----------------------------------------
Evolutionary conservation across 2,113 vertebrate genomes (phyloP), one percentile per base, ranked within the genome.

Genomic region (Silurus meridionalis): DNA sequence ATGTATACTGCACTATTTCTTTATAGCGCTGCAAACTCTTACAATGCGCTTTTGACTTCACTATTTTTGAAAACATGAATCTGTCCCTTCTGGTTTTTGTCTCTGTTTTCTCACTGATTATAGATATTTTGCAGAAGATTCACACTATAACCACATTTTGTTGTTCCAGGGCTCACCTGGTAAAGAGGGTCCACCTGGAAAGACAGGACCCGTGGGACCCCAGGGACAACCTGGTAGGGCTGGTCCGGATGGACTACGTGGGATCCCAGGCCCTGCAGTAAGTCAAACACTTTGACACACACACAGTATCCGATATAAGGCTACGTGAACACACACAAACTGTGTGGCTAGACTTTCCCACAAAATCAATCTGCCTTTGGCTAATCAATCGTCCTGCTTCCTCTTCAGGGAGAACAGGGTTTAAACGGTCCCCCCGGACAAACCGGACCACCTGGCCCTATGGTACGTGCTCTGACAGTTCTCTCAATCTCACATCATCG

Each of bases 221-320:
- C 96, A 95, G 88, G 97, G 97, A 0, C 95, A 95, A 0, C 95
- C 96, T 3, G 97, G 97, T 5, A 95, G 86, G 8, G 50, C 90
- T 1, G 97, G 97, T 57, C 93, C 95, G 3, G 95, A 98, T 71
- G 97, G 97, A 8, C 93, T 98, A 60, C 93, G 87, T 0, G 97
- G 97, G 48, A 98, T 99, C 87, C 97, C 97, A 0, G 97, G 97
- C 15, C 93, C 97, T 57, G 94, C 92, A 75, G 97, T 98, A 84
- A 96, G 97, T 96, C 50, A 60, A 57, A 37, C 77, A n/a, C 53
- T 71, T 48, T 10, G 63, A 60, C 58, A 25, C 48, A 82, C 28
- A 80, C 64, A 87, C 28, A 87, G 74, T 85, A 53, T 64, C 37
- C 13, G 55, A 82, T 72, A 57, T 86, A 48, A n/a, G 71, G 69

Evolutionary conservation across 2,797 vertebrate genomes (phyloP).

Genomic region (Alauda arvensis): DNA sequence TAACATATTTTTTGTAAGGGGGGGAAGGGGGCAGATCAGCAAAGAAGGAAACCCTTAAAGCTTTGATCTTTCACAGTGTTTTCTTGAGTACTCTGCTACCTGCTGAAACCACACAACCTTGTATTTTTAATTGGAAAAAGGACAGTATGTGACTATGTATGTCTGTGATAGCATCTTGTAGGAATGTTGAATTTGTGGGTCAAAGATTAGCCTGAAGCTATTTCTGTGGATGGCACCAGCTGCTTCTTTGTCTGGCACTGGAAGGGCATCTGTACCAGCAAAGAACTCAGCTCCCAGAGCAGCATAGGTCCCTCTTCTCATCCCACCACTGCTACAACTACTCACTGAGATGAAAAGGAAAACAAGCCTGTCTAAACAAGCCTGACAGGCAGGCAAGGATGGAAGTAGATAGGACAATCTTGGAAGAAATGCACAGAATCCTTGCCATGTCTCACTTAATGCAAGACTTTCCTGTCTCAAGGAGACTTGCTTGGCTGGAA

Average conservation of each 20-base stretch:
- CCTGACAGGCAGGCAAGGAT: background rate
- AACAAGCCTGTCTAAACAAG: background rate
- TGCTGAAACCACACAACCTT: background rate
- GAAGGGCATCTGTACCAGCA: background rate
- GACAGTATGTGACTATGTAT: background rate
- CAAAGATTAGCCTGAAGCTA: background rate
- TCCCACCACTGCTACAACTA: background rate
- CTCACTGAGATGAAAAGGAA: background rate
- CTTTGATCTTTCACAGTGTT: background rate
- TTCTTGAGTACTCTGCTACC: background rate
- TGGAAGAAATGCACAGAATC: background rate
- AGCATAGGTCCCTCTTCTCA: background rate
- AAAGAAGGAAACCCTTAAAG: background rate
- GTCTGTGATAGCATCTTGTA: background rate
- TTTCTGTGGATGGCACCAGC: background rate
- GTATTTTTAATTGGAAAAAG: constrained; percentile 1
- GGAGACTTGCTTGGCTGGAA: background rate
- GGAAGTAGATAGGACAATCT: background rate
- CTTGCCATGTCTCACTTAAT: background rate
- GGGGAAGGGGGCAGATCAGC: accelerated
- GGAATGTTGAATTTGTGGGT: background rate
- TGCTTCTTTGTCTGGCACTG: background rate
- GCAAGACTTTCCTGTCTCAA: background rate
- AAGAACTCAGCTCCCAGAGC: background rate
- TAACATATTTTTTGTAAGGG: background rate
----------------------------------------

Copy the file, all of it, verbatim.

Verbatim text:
Evolutionary conservation across 2,113 vertebrate genomes (phyloP), one percentile per base, ranked within the genome.

Genomic region (Silurus meridionalis): DNA sequence ATGTATACTGCACTATTTCTTTATAGCGCTGCAAACTCTTACAATGCGCTTTTGACTTCACTATTTTTGAAAACATGAATCTGTCCCTTCTGGTTTTTGTCTCTGTTTTCTCACTGATTATAGATATTTTGCAGAAGATTCACACTATAACCACATTTTGTTGTTCCAGGGCTCACCTGGTAAAGAGGGTCCACCTGGAAAGACAGGACCCGTGGGACCCCAGGGACAACCTGGTAGGGCTGGTCCGGATGGACTACGTGGGATCCCAGGCCCTGCAGTAAGTCAAACACTTTGACACACACACAGTATCCGATATAAGGCTACGTGAACACACACAAACTGTGTGGCTAGACTTTCCCACAAAATCAATCTGCCTTTGGCTAATCAATCGTCCTGCTTCCTCTTCAGGGAGAACAGGGTTTAAACGGTCCCCCCGGACAAACCGGACCACCTGGCCCTATGGTACGTGCTCTGACAGTTCTCTCAATCTCACATCATCG

Each of bases 221-320:
- C 96, A 95, G 88, G 97, G 97, A 0, C 95, A 95, A 0, C 95
- C 96, T 3, G 97, G 97, T 5, A 95, G 86, G 8, G 50, C 90
- T 1, G 97, G 97, T 57, C 93, C 95, G 3, G 95, A 98, T 71
- G 97, G 97, A 8, C 93, T 98, A 60, C 93, G 87, T 0, G 97
- G 97, G 48, A 98, T 99, C 87, C 97, C 97, A 0, G 97, G 97
- C 15, C 93, C 97, T 57, G 94, C 92, A 75, G 97, T 98, A 84
- A 96, G 97, T 96, C 50, A 60, A 57, A 37, C 77, A n/a, C 53
- T 71, T 48, T 10, G 63, A 60, C 58, A 25, C 48, A 82, C 28
- A 80, C 64, A 87, C 28, A 87, G 74, T 85, A 53, T 64, C 37
- C 13, G 55, A 82, T 72, A 57, T 86, A 48, A n/a, G 71, G 69

Evolutionary conservation across 2,797 vertebrate genomes (phyloP).

Genomic region (Alauda arvensis): DNA sequence TAACATATTTTTTGTAAGGGGGGGAAGGGGGCAGATCAGCAAAGAAGGAAACCCTTAAAGCTTTGATCTTTCACAGTGTTTTCTTGAGTACTCTGCTACCTGCTGAAACCACACAACCTTGTATTTTTAATTGGAAAAAGGACAGTATGTGACTATGTATGTCTGTGATAGCATCTTGTAGGAATGTTGAATTTGTGGGTCAAAGATTAGCCTGAAGCTATTTCTGTGGATGGCACCAGCTGCTTCTTTGTCTGGCACTGGAAGGGCATCTGTACCAGCAAAGAACTCAGCTCCCAGAGCAGCATAGGTCCCTCTTCTCATCCCACCACTGCTACAACTACTCACTGAGATGAAAAGGAAAACAAGCCTGTCTAAACAAGCCTGACAGGCAGGCAAGGATGGAAGTAGATAGGACAATCTTGGAAGAAATGCACAGAATCCTTGCCATGTCTCACTTAATGCAAGACTTTCCTGTCTCAAGGAGACTTGCTTGGCTGGAA

Average conservation of each 20-base stretch:
- CCTGACAGGCAGGCAAGGAT: background rate
- AACAAGCCTGTCTAAACAAG: background rate
- TGCTGAAACCACACAACCTT: background rate
- GAAGGGCATCTGTACCAGCA: background rate
- GACAGTATGTGACTATGTAT: background rate
- CAAAGATTAGCCTGAAGCTA: background rate
- TCCCACCACTGCTACAACTA: background rate
- CTCACTGAGATGAAAAGGAA: background rate
- CTTTGATCTTTCACAGTGTT: background rate
- TTCTTGAGTACTCTGCTACC: background rate
- TGGAAGAAATGCACAGAATC: background rate
- AGCATAGGTCCCTCTTCTCA: background rate
- AAAGAAGGAAACCCTTAAAG: background rate
- GTCTGTGATAGCATCTTGTA: background rate
- TTTCTGTGGATGGCACCAGC: background rate
- GTATTTTTAATTGGAAAAAG: constrained; percentile 1
- GGAGACTTGCTTGGCTGGAA: background rate
- GGAAGTAGATAGGACAATCT: background rate
- CTTGCCATGTCTCACTTAAT: background rate
- GGGGAAGGGGGCAGATCAGC: accelerated
- GGAATGTTGAATTTGTGGGT: background rate
- TGCTTCTTTGTCTGGCACTG: background rate
- GCAAGACTTTCCTGTCTCAA: background rate
- AAGAACTCAGCTCCCAGAGC: background rate
- TAACATATTTTTTGTAAGGG: background rate